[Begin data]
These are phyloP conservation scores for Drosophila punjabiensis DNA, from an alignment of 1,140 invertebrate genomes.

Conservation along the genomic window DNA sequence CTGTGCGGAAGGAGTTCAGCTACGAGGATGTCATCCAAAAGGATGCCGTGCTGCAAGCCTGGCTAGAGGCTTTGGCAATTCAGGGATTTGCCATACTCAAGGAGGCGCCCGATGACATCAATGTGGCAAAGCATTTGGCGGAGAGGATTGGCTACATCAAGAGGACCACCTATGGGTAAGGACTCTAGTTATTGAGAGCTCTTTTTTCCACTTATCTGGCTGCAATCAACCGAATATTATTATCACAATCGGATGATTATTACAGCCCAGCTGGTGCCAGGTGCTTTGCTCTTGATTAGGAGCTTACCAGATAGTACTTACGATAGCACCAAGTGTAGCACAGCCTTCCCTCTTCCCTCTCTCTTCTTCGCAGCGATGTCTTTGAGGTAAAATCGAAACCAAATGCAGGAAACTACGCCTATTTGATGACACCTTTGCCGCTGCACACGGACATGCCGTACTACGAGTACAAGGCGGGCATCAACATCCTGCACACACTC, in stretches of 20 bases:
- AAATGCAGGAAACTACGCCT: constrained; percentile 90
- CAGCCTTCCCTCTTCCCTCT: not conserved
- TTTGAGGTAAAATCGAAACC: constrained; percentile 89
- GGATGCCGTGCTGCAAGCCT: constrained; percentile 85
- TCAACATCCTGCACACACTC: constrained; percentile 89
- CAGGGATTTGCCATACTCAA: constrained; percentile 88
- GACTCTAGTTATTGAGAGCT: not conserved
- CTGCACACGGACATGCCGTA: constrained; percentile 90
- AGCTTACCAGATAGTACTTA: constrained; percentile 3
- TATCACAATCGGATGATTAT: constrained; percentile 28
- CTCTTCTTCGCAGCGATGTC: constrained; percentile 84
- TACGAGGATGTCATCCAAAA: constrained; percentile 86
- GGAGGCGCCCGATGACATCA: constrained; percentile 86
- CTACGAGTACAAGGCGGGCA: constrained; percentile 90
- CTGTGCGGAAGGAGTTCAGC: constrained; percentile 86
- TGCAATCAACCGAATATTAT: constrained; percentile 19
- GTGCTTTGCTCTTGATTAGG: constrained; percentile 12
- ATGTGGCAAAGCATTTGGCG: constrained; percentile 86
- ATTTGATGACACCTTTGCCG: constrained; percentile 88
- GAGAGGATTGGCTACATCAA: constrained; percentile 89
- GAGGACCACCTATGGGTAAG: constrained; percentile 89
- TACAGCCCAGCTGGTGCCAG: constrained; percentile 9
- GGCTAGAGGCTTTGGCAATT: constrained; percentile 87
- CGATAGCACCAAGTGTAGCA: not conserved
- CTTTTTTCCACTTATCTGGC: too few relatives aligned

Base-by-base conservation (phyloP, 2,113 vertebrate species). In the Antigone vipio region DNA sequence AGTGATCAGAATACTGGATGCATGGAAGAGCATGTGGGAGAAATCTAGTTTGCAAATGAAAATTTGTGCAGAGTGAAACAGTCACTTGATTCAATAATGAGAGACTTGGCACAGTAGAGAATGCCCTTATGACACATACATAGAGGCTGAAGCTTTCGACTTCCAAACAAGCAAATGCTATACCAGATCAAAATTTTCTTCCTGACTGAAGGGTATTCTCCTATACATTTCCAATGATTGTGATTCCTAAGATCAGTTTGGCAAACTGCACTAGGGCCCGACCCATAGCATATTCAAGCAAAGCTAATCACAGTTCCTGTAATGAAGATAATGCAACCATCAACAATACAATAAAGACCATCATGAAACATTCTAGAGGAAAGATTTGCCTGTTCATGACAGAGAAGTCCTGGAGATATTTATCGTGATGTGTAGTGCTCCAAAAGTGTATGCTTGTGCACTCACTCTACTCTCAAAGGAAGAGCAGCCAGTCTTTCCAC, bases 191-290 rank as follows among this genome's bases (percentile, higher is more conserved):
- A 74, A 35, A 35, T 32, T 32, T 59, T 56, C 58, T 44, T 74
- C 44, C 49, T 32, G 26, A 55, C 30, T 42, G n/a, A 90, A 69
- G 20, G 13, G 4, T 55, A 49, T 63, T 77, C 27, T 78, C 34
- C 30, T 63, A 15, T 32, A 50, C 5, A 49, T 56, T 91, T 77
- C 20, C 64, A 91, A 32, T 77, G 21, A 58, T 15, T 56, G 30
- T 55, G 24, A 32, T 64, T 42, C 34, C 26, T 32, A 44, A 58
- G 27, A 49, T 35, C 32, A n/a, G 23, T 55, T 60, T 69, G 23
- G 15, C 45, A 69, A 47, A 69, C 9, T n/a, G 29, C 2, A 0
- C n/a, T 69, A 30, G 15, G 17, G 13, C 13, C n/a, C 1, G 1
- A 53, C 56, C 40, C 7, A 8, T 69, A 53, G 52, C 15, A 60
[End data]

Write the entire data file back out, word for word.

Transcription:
These are phyloP conservation scores for Drosophila punjabiensis DNA, from an alignment of 1,140 invertebrate genomes.

Conservation along the genomic window DNA sequence CTGTGCGGAAGGAGTTCAGCTACGAGGATGTCATCCAAAAGGATGCCGTGCTGCAAGCCTGGCTAGAGGCTTTGGCAATTCAGGGATTTGCCATACTCAAGGAGGCGCCCGATGACATCAATGTGGCAAAGCATTTGGCGGAGAGGATTGGCTACATCAAGAGGACCACCTATGGGTAAGGACTCTAGTTATTGAGAGCTCTTTTTTCCACTTATCTGGCTGCAATCAACCGAATATTATTATCACAATCGGATGATTATTACAGCCCAGCTGGTGCCAGGTGCTTTGCTCTTGATTAGGAGCTTACCAGATAGTACTTACGATAGCACCAAGTGTAGCACAGCCTTCCCTCTTCCCTCTCTCTTCTTCGCAGCGATGTCTTTGAGGTAAAATCGAAACCAAATGCAGGAAACTACGCCTATTTGATGACACCTTTGCCGCTGCACACGGACATGCCGTACTACGAGTACAAGGCGGGCATCAACATCCTGCACACACTC, in stretches of 20 bases:
- AAATGCAGGAAACTACGCCT: constrained; percentile 90
- CAGCCTTCCCTCTTCCCTCT: not conserved
- TTTGAGGTAAAATCGAAACC: constrained; percentile 89
- GGATGCCGTGCTGCAAGCCT: constrained; percentile 85
- TCAACATCCTGCACACACTC: constrained; percentile 89
- CAGGGATTTGCCATACTCAA: constrained; percentile 88
- GACTCTAGTTATTGAGAGCT: not conserved
- CTGCACACGGACATGCCGTA: constrained; percentile 90
- AGCTTACCAGATAGTACTTA: constrained; percentile 3
- TATCACAATCGGATGATTAT: constrained; percentile 28
- CTCTTCTTCGCAGCGATGTC: constrained; percentile 84
- TACGAGGATGTCATCCAAAA: constrained; percentile 86
- GGAGGCGCCCGATGACATCA: constrained; percentile 86
- CTACGAGTACAAGGCGGGCA: constrained; percentile 90
- CTGTGCGGAAGGAGTTCAGC: constrained; percentile 86
- TGCAATCAACCGAATATTAT: constrained; percentile 19
- GTGCTTTGCTCTTGATTAGG: constrained; percentile 12
- ATGTGGCAAAGCATTTGGCG: constrained; percentile 86
- ATTTGATGACACCTTTGCCG: constrained; percentile 88
- GAGAGGATTGGCTACATCAA: constrained; percentile 89
- GAGGACCACCTATGGGTAAG: constrained; percentile 89
- TACAGCCCAGCTGGTGCCAG: constrained; percentile 9
- GGCTAGAGGCTTTGGCAATT: constrained; percentile 87
- CGATAGCACCAAGTGTAGCA: not conserved
- CTTTTTTCCACTTATCTGGC: too few relatives aligned

Base-by-base conservation (phyloP, 2,113 vertebrate species). In the Antigone vipio region DNA sequence AGTGATCAGAATACTGGATGCATGGAAGAGCATGTGGGAGAAATCTAGTTTGCAAATGAAAATTTGTGCAGAGTGAAACAGTCACTTGATTCAATAATGAGAGACTTGGCACAGTAGAGAATGCCCTTATGACACATACATAGAGGCTGAAGCTTTCGACTTCCAAACAAGCAAATGCTATACCAGATCAAAATTTTCTTCCTGACTGAAGGGTATTCTCCTATACATTTCCAATGATTGTGATTCCTAAGATCAGTTTGGCAAACTGCACTAGGGCCCGACCCATAGCATATTCAAGCAAAGCTAATCACAGTTCCTGTAATGAAGATAATGCAACCATCAACAATACAATAAAGACCATCATGAAACATTCTAGAGGAAAGATTTGCCTGTTCATGACAGAGAAGTCCTGGAGATATTTATCGTGATGTGTAGTGCTCCAAAAGTGTATGCTTGTGCACTCACTCTACTCTCAAAGGAAGAGCAGCCAGTCTTTCCAC, bases 191-290 rank as follows among this genome's bases (percentile, higher is more conserved):
- A 74, A 35, A 35, T 32, T 32, T 59, T 56, C 58, T 44, T 74
- C 44, C 49, T 32, G 26, A 55, C 30, T 42, G n/a, A 90, A 69
- G 20, G 13, G 4, T 55, A 49, T 63, T 77, C 27, T 78, C 34
- C 30, T 63, A 15, T 32, A 50, C 5, A 49, T 56, T 91, T 77
- C 20, C 64, A 91, A 32, T 77, G 21, A 58, T 15, T 56, G 30
- T 55, G 24, A 32, T 64, T 42, C 34, C 26, T 32, A 44, A 58
- G 27, A 49, T 35, C 32, A n/a, G 23, T 55, T 60, T 69, G 23
- G 15, C 45, A 69, A 47, A 69, C 9, T n/a, G 29, C 2, A 0
- C n/a, T 69, A 30, G 15, G 17, G 13, C 13, C n/a, C 1, G 1
- A 53, C 56, C 40, C 7, A 8, T 69, A 53, G 52, C 15, A 60